Mandrake a Quietly Unsettling Folk Horror Release From Shudder

Over the last several years, folk horror has seen a resurgence in popularity. Back in the 1960s and 1970s, British folk horror delivered memorable classics like Witchfinder General and The Wicker Man. More recently, The Witch, Apostle, The Ritual, Men, and Midsommar – to name just a few – have sparked new interest in the subgenre. Horror is often at its most effective when it generates scares from benign, and familiar or safe, places. And folk horror locates its horror in the very places where we go to escape the perceived threats of urban life. Now the most recent Shudder release, Irish horror movie Mandrake looks to trade on the same type of unsettling scares. Though it’s an under-the-radar release the small handful of critics who’ve comment on it have really like Mandrake.


Probation office Cathy Madden agrees to take on the case of a local legend – ‘Bloody’ Mary Laidlaw. Just released from prison, ‘Bloody Mary ‘ murdered her husband years ago. Locals claims that she’s a witch who practiced Satanic rituals. Initially, Cathy refuses to believe local ghost stories and goes about her job. But when two local kids go missing in the woods by Bloody Mary’s property, Cathy finds herself drawn into a disturbing mystery.

Mandrake Effectively Moody, Ambiguous Thriller

From its opening scene, Mandrake establishes – and maintains – a gloomy tone. Irish filmmaker Lynne Davison shows a grasp of the genre and maturity in filmmaking well beyond her relatively limited filmography. By and large, Davison avoids more traditional jump scares, opting to focus initially on the mystery surrounding ‘Bloody Mary’ Laidlaw and the missing children. Much of this mystery hinges on the give-and-take between the serious but earnest Madden and the eccentric Laidlaw. Is ‘Bloody Mary’ a woman hardened by prison and village gossip? Or is she everything her neighbours fear? Screenwriter Matt Harvey doesn’t let these questions linger too long. In this regard, Mandrake doesn’t function quite as well as a mystery thriller, though this likely wasn’t the intent.

By and large, Davison avoids more traditional jump scares, opting to focus initially on the mystery surrounding ‘Bloody Mary’ Laidlaw and the missing children.

Instead, Davison and Harvey allow folk horror’s ritualistic horrors to make their way to the surface. Here, the mystery shifts to Laidlaw’s motivations and the extent to which the supernatural is or isn’t present. Moreover, Mandrake’s strengths kick in at this point of the movie’s second act. Rather than leaning on explicit gore, Mandrake allows its dark atmosphere and naturally disturbing subject matter to drive the terror. On one hand, Davison maintains a methodical pace and ambiguous narrative. Yet the thriller never drags nor does its finale feel rushed or unnecessarily over-the-top. There’s an openness to the ending and its meaning that chills ensuring the movie will stay with you past the credits.

Mandrake’s ‘Bloody Mary’ Laidlaw a Subtly Terrifying Horror Villain

If the atmosphere strikes a consistent note, the storytelling – and, more specifically, the thematic undertones – feel less focused. To some extent, the lack of focus intentionally follows from writer Matt Harvey’s ambiguous approach to the narrative. That is, Mandrake avoids spoon-feeding the audience, foregoing lazy expository dialogue. Much about Mary Laidlaw’s motivations and the meaning in the ending will escape some viewers. Of course, this isn’t necessarily a shortcoming. Harvey’s screenplay includes enough snippets of folklore to engage and horrify in equal measures. But Mandrake’s bigger meaning diverges by the final act to a point that isn’t merely ambiguous. While it’s a matter that doesn’t drag this folk horror down, it does set something of a glass ceiling on things.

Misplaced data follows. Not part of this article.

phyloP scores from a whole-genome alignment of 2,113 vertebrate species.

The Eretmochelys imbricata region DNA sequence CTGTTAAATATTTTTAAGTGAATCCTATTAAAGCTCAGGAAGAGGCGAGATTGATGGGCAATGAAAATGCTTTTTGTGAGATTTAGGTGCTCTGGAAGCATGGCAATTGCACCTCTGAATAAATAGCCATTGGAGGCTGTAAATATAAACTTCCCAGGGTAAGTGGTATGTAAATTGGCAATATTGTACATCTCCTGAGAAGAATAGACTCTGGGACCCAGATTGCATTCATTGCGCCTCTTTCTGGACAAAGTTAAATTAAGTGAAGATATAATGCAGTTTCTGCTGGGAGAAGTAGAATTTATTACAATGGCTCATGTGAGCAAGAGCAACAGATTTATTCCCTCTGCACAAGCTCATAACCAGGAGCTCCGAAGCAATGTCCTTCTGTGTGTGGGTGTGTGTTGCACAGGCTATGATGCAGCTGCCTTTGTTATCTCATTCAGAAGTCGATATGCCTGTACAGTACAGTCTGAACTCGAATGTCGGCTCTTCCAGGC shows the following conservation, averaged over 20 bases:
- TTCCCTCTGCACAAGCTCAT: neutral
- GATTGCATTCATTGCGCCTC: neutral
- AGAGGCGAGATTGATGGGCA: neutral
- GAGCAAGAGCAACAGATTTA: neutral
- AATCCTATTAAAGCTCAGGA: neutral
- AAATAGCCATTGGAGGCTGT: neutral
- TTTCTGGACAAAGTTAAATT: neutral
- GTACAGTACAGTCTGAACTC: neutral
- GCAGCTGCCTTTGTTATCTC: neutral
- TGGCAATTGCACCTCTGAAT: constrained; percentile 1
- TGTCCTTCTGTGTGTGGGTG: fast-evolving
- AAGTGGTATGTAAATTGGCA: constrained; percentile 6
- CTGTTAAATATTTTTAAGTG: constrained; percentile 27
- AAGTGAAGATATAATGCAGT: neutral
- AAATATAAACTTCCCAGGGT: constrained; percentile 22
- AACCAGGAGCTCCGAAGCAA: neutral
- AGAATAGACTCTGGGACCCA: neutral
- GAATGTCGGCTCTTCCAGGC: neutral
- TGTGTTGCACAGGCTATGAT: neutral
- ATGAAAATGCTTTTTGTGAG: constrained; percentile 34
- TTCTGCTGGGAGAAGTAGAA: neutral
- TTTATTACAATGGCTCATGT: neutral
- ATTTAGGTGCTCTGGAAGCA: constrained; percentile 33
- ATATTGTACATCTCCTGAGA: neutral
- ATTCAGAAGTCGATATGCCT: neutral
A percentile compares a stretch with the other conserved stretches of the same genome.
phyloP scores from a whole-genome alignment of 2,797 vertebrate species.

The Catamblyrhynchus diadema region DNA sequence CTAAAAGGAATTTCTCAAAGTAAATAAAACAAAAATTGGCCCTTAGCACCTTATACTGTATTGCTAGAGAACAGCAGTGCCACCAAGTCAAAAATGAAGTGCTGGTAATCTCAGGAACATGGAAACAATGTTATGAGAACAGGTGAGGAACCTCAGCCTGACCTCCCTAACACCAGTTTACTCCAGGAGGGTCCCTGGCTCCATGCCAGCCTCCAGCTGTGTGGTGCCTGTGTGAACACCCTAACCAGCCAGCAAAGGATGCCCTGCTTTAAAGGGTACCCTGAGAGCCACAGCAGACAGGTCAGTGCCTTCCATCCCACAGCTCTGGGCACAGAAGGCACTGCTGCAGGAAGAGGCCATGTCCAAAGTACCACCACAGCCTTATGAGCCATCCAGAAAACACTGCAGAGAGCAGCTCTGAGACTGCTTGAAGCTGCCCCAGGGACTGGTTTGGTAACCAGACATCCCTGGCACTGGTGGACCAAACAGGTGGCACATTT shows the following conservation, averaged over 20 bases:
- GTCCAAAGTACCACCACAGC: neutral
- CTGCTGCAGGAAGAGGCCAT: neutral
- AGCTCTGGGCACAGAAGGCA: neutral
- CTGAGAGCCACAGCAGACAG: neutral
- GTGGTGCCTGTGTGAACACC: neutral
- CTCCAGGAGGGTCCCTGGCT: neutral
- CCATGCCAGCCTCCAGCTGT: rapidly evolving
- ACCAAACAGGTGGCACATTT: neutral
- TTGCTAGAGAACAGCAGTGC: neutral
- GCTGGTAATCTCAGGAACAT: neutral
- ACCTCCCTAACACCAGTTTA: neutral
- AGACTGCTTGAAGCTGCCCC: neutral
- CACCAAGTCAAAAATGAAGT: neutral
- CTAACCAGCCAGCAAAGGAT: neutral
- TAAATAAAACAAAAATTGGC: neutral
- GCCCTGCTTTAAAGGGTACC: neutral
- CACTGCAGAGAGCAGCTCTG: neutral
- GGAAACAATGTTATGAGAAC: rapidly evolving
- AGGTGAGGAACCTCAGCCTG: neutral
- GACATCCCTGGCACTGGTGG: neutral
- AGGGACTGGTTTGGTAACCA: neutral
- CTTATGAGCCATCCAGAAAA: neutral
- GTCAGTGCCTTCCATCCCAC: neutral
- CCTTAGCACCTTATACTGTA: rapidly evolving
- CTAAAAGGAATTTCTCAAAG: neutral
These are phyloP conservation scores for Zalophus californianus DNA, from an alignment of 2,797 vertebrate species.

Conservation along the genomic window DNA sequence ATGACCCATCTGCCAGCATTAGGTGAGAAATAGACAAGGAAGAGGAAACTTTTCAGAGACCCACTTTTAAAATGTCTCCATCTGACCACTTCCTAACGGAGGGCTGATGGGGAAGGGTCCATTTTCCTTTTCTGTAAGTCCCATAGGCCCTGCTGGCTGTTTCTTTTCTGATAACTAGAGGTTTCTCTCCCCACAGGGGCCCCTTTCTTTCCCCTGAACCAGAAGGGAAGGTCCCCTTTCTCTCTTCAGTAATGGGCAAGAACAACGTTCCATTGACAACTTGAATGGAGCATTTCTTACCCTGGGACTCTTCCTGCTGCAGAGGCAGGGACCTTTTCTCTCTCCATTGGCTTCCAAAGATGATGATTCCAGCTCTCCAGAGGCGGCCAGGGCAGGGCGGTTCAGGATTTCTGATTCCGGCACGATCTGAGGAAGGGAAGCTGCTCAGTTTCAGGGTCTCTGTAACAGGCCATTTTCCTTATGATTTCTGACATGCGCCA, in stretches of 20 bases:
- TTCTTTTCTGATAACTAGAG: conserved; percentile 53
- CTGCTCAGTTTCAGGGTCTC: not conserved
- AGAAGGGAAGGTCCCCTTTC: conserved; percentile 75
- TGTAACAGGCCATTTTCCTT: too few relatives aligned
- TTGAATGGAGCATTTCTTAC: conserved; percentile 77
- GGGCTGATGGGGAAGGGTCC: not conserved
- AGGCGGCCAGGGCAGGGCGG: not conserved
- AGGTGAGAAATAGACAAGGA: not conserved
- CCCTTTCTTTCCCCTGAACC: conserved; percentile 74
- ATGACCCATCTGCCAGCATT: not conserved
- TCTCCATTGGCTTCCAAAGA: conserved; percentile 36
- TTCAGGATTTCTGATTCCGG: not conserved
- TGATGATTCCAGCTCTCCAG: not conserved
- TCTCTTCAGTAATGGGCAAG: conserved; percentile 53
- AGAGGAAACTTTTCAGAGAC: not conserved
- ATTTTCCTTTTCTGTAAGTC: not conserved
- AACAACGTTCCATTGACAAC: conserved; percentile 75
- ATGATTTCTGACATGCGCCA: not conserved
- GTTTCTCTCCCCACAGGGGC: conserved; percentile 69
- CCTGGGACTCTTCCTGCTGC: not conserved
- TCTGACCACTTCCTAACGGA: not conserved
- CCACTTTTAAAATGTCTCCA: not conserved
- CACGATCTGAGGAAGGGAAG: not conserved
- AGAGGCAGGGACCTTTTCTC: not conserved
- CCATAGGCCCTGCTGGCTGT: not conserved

Mandrake avoids spoon-feeding the audience, foregoing lazy expository dialogue.

Of course, the performances uniformly ensure Mandrake is a compelling watch. None of the performers will be familiar to North American audiences. Still the cast in its entirety is excellent. As the steely probation officer Cathy Madden, Deirdre Mullins turns in a subtly complex and layered performance. What she delivers is a woman who strives to appear cold and professional but struggles to connect with her son and often seems aimless when confronted by her ex-husband and his new family. But it’s Derbhle Crotty’s “Bloody’ Mary Laidlaw who steals the show. Though Crotty’s filmography is limited, she’s equal parts captivating and terrifying as the film’s enigmatic villain. Regardless of what she’s doing, any scene in which she’s present, Crotty dominates the screen.

Mandrake Reinforces Shudder as an MVP For Horror Streaming

From its subject matter to its pacing to its atmospheric imagery, Mandrake is pure folk horror. Though some viewers may be dissatisfied with the lack of more traditional scares, Davison invests her thriller with plenty of disturbing imagery. Throw in gloomy tone, disturbing folklore, and ambiguous storytelling and Mandrake more than delivers for its hour and 25 minutes or runtime. All of the performances – but Crotty’s in particular – are stellar. Halloween may be past, but Shudder continues to deliver some strong independent genre fare.


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I am a Criminology professor in Canada but I've always had a passion for horror films. Over the years I've slowly begun incorporating my interest in the horror genre into my research. After years of saying I wanted to write more about horror I have finally decided to create my own blog where I can share some of my passion and insights into the films I love.

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